The Darker Side

I used to work at a grocery store. In fact, it was one of the busiest grocery stores in Finland, both in relation to customer numbers and the inevitable consequences (good and bad) of the diversity of our huge clientele. When I first started I found out that being a male employee at our store entailed a responsibility unmentioned in any contracts or application procedures. Since the store was situated at a junction of bus, train and commuter traffic, we were forced to witness many examples of our society's more disreputable outgrowth: drunks, brawlers, junkies and shoplifters. My first days at the job, in addition to learning the ropes, were full of bewilderment, mild fear and occasional amusement at the sheer number of these people, who came to the store in search for something to pocket before checking out. At times I also marvelled at the audacity and outright boldness that some of them conducted their "business" with. Since I grew up in a well-mannered family surrounding, shielded from the darker truths of our community, it came as a shock to see how people could so disrespect the law in their shoplifting galore. When I told of my experiences to my mother, she, ever the firm believer in inherent goodness within every person, would say that they steal out of necessity; to survive. Considering that most of the stuff shoplifters take from stores is alcohol and expensive industrial products, I was either forced to change my perceptions on what really is necessary to people or come to terms with the fact that Mother was wrong. After months of work at the store, I firmly believed in the latter.

Shoplifters are usually harmless. When you apprehend them after the check-out, they usually accept the fact that they've been caught. Since we had many employees at our store, all who had seen and dealt with shoplifters a gazillion times before, most of the culprits understood that the only thing they'd gain from fighting back is a bigger fine. But then there were those with the moral fibre of a monkey wrench, those shot up with enough drugs to sedate a blue whale and those who'd just come along looking for a wrestling match. They didn't care about the fine, because when worse comes to worse, they'd be jailed for having too many unpaid fines, and thus they'd get a free meal and lodging at the police station.

I hated getting into fights and tried to avoid them by either talking to the brawler rationally (sometimes it worked, often it didn't) or by moving behind them and sealing off a possible escape route while the other employees, with more muscle than brain, would try to physically calm the suspect. The brawlers were the guys you had to watch out for, because even when caught they could be potentially dangerous, owing to the fact that they'd have blood-coated syringes in their coat pockets just waiting to poke someone trying to frisk them. The junkies were always a big question mark, and they were apprehended with extra care and with considerable attention towards employee and customer safety.

So once we had them in custody, we'd walk the troublemakers downstairs to our storeroom, where they'd sit nicely and wait for the police to arrive. The ones who admit to their lawbreaking are the ones that cause no trouble. Sadly, they're the minority. It's funny that about 95% of all shoplifters deny their actions, even though they've been seen by multiple witnesses and our security camera network. Even when you fish a product out of their jacket, they claim it's from another store. When the product has the nametag of OUR store printed on it with large letters, they claim they bought it the day before. And when the product is still cool due to being lifted only a moment ago, they claim that their low-body temperature maintains the coolness. After months and years of work you've heard just about anything from a little white lie to a huge, whopping black one.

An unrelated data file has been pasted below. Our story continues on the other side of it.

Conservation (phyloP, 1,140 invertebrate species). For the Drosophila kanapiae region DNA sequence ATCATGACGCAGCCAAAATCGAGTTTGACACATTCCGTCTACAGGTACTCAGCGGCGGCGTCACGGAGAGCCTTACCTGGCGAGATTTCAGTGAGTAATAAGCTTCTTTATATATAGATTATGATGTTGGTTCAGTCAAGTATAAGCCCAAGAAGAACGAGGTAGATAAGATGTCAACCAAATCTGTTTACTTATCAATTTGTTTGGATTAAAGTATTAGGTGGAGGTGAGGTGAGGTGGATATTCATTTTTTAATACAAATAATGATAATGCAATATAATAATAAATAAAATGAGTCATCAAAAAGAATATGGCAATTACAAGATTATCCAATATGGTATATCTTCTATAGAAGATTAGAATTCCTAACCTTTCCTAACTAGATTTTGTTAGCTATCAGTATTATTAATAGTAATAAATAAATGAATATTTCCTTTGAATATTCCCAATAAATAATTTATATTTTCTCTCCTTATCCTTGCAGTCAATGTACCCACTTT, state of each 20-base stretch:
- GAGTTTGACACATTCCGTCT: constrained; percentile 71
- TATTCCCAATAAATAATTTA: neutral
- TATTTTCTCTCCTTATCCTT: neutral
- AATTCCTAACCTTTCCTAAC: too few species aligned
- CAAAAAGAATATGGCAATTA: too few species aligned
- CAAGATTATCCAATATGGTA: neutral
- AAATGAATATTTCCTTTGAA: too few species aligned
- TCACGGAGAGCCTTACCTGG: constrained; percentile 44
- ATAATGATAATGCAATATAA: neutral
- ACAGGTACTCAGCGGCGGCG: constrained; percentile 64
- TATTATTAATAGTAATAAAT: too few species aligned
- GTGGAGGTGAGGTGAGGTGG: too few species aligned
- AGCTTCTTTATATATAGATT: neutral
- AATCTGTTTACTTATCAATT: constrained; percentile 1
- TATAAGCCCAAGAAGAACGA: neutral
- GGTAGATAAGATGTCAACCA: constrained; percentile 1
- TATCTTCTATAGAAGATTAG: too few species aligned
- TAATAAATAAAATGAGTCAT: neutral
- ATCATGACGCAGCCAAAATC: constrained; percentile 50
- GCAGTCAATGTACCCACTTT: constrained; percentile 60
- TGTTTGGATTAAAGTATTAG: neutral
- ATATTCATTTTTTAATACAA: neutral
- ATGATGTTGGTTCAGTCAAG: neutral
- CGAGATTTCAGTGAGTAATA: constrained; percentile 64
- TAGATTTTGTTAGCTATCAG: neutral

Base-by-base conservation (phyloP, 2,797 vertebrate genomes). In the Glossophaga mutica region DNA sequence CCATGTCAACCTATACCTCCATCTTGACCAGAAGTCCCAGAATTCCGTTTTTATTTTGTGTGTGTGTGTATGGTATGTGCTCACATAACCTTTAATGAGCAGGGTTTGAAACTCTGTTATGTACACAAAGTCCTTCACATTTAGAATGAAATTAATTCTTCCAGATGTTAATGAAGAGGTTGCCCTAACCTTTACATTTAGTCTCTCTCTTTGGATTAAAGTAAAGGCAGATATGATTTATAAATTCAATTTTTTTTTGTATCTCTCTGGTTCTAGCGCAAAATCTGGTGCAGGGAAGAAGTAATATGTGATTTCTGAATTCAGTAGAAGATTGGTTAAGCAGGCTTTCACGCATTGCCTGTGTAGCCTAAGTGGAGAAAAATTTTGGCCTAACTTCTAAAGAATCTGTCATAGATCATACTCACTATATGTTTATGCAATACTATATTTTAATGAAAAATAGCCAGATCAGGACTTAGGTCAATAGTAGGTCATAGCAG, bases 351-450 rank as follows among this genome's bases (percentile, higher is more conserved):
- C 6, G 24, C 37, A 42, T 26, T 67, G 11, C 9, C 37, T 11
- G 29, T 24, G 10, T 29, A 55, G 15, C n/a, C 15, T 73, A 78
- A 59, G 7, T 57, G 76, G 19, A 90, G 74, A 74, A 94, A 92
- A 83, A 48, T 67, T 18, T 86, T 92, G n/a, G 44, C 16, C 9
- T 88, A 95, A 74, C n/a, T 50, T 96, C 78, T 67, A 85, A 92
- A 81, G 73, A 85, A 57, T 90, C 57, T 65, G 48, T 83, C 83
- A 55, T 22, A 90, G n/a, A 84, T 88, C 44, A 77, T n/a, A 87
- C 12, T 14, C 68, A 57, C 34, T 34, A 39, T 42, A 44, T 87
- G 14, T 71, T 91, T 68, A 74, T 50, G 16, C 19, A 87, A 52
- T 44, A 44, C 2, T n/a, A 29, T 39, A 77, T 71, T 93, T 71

Once in custody we also try to talk some sense into them. It's usually futile, since they're so drunk or junked up that they can't remember a thing the next day. But we do it for our pleasure too. We try to crack their shells and make them see the wrong in their actions. I don't claim that it's anything to do with reformation or preaching better ways in life, it was more a good past time and every now and then a competition of who can make the big man cry first. I'm not proud of the teasing, nor of the occasional slaps to the face we administered, but it was all a result of frustration. We work our asses off to keep the customers satisfied, and our precious time and effort is wasted while having to baby-sit a shoplifter who is too inebriated to control his bowel movement.

My years at the grocery store taught me a newfound cynicism for the world and its people. It's like Neil Gaiman's "Neverwhere", where the bums and vagrants are invisible to other people. Of course you can see them sitting by the railway station or in front of heating vents, but my sometimes lengthy discussions with them in the storeroom below my work place gave me an incredible insight into some of their lives. For example, one of the worst cases, not in terms of misbehaviour or brawling but in quality of life, used to be an actor in the old Finnish Spede-films. You couldn't recognise him with first glance, but his welfare card had a picture of him from his younger days. It's amazing how life treats you.

After I quit my job, I learned to look at people in a new way. Before, especially at work, I could divide them into potential shoplifters and the rest. Now I could look at people, and at the mirror, and understand that each and every one could have their luck turn against them just around the corner. It's a dismal view of life, but one that makes me try even harder to succeed and to avoid the pitfalls and shadows that are so easy to fall into. [tags]shoplift, brawl, junkie[/tags]

Wild Life

Horoscopes for January 21, 2008